Our Initial Investment to Address Family Violence

Trigger Warning: Discussion of Domestic Violence

If you or anyone you know needs help, click here for a list of family violence support services.


Labor will make a series of critical investments in services and programs that directly support women and children escaping family violence.

Labor’s interim package will deliver more than $70 million over three years in targeted funding to ensure those suffering from family violence can access critical services. 

$47.4 million for targeted legal services

Labor will invest $42.9 million in frontline legal services to ensure women threatened by violence are not alone in going through the legal system. $4.5 million will also be invested in Family Violence Prevention Legal Services (FVPLS) to support Aboriginal and Torres Strait Islander women and their children experiencing family violence:

  • We will invest in community legal centres (CLCs) and frontline services to better support people affected by family violence going through the court system including Aboriginal and Torres Strait Islander legal services. The new funding we are announcing for community legal centres will be targeted at providing assistance in family violence and related matters.
  • Embedded within support services will be the diverse needs of victims from Aboriginal and Torres Strait Islander backgrounds, migrants, refugees and people from a non-English speaking background, people with disability, older women and other vulnerable groups.
  • Family Violence Prevention Legal Services provide more frontline and holistic legal assistance for the past 15 years for Aboriginal and Torres Strait Islander victims of family violence, currently providing services in 31 regional and remote locations. Labor will provide support for additional capacity to FVPLS to share best practice with other legal services on culturally-specific-training and build capacity within the organisation. 

$15 million for a Safe at Home grants program

Labor will provide an initial $15 million in grants to community organisations, local government or other appropriate providers that help people affected by family violence stay safe in their own homes and in their communities. This could include infrastructure such as:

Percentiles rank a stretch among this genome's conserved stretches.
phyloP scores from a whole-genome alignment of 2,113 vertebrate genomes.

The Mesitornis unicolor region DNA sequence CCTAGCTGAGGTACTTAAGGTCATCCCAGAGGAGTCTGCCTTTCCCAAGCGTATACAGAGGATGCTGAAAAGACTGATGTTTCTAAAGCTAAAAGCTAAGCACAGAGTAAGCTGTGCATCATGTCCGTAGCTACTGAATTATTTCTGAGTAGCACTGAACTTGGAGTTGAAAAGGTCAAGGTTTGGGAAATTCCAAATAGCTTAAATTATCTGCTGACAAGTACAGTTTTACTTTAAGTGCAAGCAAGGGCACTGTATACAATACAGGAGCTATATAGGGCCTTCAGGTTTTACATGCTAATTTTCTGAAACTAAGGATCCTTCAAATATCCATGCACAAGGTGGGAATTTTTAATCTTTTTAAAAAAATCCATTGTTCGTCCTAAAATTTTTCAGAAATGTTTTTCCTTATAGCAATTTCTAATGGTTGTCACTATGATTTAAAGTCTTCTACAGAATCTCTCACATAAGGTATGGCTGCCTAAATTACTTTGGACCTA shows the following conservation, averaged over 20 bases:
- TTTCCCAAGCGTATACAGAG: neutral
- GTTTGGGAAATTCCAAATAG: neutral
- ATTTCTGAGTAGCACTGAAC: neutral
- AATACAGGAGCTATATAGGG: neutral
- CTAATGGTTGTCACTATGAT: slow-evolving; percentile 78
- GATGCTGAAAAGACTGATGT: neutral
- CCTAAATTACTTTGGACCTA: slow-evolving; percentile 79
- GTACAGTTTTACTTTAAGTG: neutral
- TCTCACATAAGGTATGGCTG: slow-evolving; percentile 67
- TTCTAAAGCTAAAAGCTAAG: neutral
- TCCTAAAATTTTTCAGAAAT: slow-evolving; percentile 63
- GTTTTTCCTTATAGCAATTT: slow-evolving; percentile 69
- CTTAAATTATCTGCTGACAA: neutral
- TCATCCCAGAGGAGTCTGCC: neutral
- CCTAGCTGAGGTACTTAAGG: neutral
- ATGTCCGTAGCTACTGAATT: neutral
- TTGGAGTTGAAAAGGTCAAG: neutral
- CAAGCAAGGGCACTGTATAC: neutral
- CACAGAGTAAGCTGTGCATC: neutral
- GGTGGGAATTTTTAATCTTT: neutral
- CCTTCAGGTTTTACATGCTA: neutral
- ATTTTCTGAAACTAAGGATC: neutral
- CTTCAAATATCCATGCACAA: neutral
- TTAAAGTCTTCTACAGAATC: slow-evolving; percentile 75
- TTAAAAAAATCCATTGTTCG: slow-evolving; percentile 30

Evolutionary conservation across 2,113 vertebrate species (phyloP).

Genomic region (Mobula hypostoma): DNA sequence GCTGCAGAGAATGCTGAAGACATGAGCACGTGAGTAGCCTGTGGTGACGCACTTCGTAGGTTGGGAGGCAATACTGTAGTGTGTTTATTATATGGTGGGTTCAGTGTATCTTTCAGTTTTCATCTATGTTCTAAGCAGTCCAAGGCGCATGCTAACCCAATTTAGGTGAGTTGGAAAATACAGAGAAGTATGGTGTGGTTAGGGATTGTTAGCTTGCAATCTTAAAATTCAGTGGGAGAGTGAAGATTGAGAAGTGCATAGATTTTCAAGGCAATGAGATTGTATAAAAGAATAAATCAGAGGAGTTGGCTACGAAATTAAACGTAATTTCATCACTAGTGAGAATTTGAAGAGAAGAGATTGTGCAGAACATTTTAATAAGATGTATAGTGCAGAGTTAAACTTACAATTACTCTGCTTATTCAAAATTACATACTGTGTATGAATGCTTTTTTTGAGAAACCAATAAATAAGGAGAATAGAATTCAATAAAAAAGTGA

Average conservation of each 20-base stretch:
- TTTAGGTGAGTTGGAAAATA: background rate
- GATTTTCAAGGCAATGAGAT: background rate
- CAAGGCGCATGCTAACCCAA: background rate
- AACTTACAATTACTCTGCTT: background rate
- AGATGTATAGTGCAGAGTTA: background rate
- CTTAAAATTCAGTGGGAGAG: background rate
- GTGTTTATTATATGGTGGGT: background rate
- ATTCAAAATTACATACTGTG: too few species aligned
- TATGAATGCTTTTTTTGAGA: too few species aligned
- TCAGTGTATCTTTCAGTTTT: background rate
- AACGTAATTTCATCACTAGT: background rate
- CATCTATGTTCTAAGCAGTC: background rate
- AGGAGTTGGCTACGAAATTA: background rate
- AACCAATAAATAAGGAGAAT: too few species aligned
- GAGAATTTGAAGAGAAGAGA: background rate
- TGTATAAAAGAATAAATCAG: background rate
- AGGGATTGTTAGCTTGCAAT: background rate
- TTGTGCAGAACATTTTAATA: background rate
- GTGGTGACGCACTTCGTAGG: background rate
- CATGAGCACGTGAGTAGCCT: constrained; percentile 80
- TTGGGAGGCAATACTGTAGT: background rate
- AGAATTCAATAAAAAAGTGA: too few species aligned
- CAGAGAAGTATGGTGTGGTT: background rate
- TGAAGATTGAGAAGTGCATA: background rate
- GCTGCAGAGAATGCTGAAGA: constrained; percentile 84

• key changes and lock upgrades to doors and windows;
  • sensor and security lighting;
  • security screen doors;
  • external CCTV cameras, training and monitoring;
  • alarm systems.

In addition, we will map and understand best practice of existing state safe and home strategies, including risk assessments, for implementation across Australia.  

$8.4 million to improve perpetrator interaction mapping

Labor will invest $8.4 million into research on mapping perpetrator interactions across family violence, law enforcement, justice, child protection and related systems. This investment will aim to:

  • Identify and monitor opportunities to interrupt forthcoming violent behaviours through information sharing and specific accountability strengthening measures.
  • Research to increase our knowledge of how perpetrators track through these systems
  • Better understand the role and effectiveness of risk assessment systems to build a comprehensive understanding of perpetrator behaviours, including a longitudinal study. 

Financial implications

 

2016-17

2017-18

2018-19

2019-20

Total

National Crisis Summit on Family Violence

0.8

-

-

-

0.8

Community Legal Centres and Aboriginal and Torres Strait Islander Legal Services - ensure women threatened by violence are not alone

14.2

14.3

14.4

 -

42.9

Family Violence Prevention Legal Services

1.5

1.5

1.5

 -

4.5

Safe at Home grants program – initial investment

5.0

5.0

5.0

 -

15

Greater perpetrator accountability

2.8

2.8

2.8

 -

8.4

 Totals

24.3

23.6

23.7

-

71.6 

 

In addition to these measures, Labor has set aside funding to hold the National Crisis Summit.

If you or anyone you know needs help, click here for a list of family violence support services.